I’m pretty far from a conspiracy theorist, and I can’t think of a single typical “conspiracy theory” that I subscribe to. With that said, most everyone would agree that the government does often do some pretty shady stuff—be it clandestine CIA operations or passing laws that are simply in the best interest of the politicians passing them. The latest brand of sneaky political maneuvers involves the ever-pressing issue of net neutrality.

FCC Chairman Ajit Pai | AP Photo/Susan Walsh

Net neutrality has been a hot-button issue for a while now, and honestly as far as controversial issues go,  most people seem to either agree or simply not care. However, the push-back against the FCC here is strong. The internet is filled with people who want to protect their freedom to surf the web without having to pay, without having their information subject to the highest bidder and without turning the whole thing into an EA-type micro-transaction cesspool.

The FCC knows the mass majority of the public wants the internet free from restriction and having to pay toll-like fees to their provider every time they want to use a simple service like Facebook or YouTube. However, these service providers obviously stand to gain a huge amount of money here, so they have lobbied and “donated” and continue to push politicians and lawmakers (notably Ajit Pai, Chairman of the FCC) to repeal the current regulations protecting net neutrality.

The FCC is about to release details regarding their plan against net neutrality, and they are reportedly planning on doing this on Wednesday just before Thanksgiving, or alternatively in the midst of Black Friday. It’s a simple tactic that hits people while they’re busy with the holidays, and by the time the average person plugs back into the cyber realm, it will be old news. The blow will be tempered by time and distraction, and it will be that much easier to accomplish their quite obviously unpopular agenda.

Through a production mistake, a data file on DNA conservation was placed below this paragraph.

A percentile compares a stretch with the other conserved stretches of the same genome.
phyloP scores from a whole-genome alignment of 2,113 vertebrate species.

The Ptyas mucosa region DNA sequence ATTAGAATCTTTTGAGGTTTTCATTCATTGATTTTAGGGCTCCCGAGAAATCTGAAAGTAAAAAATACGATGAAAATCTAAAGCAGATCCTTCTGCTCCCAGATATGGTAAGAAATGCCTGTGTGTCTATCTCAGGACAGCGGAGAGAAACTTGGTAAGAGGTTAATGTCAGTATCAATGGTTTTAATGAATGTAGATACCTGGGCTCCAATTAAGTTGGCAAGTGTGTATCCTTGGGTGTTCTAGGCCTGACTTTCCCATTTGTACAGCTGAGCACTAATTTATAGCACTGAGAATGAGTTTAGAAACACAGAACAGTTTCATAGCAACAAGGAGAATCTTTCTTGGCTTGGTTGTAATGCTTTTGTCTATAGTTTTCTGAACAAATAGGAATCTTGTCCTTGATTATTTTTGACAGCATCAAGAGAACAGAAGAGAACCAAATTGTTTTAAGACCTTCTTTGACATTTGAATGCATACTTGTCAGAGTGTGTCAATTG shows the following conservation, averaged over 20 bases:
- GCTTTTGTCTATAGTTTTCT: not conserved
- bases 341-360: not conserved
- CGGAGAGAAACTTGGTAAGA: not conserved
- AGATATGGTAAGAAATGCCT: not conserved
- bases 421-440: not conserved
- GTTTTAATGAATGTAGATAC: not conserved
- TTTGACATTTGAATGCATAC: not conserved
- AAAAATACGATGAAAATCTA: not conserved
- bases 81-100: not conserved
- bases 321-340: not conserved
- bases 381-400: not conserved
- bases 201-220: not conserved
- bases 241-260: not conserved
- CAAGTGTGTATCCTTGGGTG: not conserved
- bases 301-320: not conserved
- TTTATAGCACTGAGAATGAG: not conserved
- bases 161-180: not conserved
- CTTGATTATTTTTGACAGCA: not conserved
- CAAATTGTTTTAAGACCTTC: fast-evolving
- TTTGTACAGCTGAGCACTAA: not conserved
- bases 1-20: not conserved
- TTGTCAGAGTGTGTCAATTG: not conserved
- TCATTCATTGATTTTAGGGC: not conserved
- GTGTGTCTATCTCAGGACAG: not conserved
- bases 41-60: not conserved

If this was a more controversial issue, like the million other issues we deal with every day, they would not need to hide behind a holiday to do it. They would simply toss the issue into the gladiatorial ring we’ve made for ourselves and let us fight over it while they do whatever they were going to do anyway. However, with the generally unified front against them, the FCC is having to find new tactics to achieve their goals.

It is possible that this could backfire on them. Such a blatant disregard for the thoughts of people who rely on the internet as their daily source of entertainment and news could mean some serious backlash. Take away their fundamental human rights, mess with their healthcare or education, drastically change their taxes… it can be difficult to rely on your typical Redditor or YouTuber with these things. But take away their freedom of the internet? That’s something they might not let slide, though time will tell.

 

Featured image courtesy of the Associated Press

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